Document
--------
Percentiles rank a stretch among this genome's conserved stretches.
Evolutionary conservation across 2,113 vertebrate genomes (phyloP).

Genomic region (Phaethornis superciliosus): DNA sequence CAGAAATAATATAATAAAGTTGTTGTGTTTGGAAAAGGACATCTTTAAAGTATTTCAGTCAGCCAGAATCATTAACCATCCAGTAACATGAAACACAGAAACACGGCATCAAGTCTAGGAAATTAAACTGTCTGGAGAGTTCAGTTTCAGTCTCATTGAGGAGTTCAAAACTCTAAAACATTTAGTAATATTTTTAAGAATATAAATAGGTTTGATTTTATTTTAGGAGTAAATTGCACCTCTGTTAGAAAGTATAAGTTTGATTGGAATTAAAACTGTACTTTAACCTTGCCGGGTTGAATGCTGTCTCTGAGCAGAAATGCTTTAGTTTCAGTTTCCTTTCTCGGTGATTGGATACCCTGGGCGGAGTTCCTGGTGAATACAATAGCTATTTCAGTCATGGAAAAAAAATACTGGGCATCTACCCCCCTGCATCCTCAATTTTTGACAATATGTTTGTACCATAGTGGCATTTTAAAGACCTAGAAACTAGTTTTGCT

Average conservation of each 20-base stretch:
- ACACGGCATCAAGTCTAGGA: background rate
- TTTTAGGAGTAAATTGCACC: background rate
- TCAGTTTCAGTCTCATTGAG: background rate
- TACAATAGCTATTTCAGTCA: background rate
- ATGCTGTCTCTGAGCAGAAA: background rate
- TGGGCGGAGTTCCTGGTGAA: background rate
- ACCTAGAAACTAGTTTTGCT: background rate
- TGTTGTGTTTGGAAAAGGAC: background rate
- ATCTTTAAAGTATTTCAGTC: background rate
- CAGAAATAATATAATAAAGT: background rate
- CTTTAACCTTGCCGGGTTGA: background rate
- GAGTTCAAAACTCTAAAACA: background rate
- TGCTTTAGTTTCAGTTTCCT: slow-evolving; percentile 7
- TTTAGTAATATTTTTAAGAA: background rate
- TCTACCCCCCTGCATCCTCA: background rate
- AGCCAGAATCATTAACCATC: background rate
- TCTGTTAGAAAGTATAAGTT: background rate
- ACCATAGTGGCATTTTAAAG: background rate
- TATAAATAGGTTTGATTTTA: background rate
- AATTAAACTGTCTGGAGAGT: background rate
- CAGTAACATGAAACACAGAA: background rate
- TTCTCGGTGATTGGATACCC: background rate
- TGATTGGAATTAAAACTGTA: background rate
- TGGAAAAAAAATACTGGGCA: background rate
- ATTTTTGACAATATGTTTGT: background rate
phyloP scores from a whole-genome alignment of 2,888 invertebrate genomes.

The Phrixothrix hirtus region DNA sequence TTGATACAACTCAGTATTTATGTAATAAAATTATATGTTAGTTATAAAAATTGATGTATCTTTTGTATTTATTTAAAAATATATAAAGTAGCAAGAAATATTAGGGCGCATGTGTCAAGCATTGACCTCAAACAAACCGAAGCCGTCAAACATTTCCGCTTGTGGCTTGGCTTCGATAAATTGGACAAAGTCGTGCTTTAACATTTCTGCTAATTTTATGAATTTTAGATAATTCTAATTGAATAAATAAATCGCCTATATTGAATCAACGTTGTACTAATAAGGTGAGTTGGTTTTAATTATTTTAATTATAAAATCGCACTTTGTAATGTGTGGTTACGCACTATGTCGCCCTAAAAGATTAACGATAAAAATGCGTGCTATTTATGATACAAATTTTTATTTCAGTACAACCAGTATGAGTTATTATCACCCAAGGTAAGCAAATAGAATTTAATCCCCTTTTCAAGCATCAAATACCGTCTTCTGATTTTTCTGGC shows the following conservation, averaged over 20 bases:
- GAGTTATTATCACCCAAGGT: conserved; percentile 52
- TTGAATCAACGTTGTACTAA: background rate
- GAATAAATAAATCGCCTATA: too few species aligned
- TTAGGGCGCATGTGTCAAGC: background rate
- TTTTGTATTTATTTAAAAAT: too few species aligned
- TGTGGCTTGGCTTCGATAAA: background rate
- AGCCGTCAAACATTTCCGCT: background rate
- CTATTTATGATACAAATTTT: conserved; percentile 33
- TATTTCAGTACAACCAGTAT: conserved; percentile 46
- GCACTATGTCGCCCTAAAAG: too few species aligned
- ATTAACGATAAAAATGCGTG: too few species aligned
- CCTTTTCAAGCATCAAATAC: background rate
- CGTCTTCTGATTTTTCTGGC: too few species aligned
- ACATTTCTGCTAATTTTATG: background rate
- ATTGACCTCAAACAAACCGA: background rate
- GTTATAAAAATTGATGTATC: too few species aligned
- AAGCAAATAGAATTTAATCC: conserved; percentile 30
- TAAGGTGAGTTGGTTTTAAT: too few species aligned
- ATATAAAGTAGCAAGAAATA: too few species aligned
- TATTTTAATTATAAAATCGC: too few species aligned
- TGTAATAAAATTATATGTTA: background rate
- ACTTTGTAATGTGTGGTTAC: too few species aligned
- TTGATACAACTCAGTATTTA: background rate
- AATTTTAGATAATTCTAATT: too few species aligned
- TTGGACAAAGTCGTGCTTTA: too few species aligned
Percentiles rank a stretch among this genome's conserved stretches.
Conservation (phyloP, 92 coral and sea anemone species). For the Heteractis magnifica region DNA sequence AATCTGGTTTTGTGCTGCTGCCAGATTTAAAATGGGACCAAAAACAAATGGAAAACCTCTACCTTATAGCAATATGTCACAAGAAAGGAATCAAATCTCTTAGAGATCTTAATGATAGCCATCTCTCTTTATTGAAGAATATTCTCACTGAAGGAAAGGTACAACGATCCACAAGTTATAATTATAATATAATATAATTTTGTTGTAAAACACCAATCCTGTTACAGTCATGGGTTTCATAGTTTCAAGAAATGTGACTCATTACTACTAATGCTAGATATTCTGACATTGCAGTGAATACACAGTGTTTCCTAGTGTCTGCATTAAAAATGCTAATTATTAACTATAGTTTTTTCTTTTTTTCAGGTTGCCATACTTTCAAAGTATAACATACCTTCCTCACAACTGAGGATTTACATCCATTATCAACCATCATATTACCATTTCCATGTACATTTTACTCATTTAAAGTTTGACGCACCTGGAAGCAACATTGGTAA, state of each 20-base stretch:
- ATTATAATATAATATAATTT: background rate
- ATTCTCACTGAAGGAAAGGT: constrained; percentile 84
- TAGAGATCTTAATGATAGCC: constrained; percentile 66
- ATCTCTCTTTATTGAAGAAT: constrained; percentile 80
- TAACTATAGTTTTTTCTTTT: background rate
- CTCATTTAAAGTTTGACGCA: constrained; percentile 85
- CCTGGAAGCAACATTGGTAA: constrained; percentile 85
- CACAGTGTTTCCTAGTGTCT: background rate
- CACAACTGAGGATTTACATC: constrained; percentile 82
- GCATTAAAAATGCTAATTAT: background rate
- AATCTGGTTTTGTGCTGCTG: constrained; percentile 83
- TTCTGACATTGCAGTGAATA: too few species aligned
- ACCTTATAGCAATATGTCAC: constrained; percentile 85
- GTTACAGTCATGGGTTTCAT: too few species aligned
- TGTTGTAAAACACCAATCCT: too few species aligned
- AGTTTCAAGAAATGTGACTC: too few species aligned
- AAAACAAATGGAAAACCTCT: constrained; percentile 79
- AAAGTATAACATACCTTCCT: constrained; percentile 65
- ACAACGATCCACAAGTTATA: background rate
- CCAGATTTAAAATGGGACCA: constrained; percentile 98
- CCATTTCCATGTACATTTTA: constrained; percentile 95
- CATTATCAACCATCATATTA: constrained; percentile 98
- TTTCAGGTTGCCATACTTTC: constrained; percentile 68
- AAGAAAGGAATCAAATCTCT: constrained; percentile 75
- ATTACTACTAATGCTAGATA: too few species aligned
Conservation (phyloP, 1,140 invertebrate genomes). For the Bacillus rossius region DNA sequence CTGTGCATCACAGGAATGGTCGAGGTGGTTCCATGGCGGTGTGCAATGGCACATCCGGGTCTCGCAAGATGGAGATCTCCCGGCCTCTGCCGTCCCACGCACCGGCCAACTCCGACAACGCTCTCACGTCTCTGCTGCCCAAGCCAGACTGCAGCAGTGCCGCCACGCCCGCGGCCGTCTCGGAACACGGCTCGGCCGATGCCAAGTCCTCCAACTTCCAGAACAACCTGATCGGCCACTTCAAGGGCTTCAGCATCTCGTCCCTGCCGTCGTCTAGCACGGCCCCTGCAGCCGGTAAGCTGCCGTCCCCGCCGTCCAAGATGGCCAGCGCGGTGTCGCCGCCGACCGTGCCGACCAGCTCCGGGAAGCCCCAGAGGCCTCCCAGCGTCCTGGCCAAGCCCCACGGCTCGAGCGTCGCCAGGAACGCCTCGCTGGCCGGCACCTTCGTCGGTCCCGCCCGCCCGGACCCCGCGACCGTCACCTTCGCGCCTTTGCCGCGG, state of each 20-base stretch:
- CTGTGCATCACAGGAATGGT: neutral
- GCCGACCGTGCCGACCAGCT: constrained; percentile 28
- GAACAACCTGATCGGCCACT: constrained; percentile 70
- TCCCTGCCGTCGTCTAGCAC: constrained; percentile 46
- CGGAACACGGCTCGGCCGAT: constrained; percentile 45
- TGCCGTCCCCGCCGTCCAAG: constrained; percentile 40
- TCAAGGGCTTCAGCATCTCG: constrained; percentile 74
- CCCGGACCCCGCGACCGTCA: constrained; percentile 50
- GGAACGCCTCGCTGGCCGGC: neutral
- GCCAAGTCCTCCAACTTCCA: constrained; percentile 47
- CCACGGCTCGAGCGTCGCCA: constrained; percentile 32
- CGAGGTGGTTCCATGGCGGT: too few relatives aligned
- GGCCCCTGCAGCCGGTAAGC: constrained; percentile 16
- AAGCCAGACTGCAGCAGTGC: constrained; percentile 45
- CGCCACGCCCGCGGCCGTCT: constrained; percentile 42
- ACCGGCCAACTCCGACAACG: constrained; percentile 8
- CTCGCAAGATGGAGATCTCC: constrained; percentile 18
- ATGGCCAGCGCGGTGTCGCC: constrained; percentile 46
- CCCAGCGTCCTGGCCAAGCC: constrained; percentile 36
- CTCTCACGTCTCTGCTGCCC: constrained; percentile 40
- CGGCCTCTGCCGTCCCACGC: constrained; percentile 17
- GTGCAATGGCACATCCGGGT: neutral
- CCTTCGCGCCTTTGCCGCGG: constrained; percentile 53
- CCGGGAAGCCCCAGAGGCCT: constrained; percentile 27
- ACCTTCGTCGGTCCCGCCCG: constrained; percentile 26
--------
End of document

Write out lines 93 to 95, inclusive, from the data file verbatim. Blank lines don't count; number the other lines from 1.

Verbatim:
- GGAACGCCTCGCTGGCCGGC: neutral
- GCCAAGTCCTCCAACTTCCA: constrained; percentile 47
- CCACGGCTCGAGCGTCGCCA: constrained; percentile 32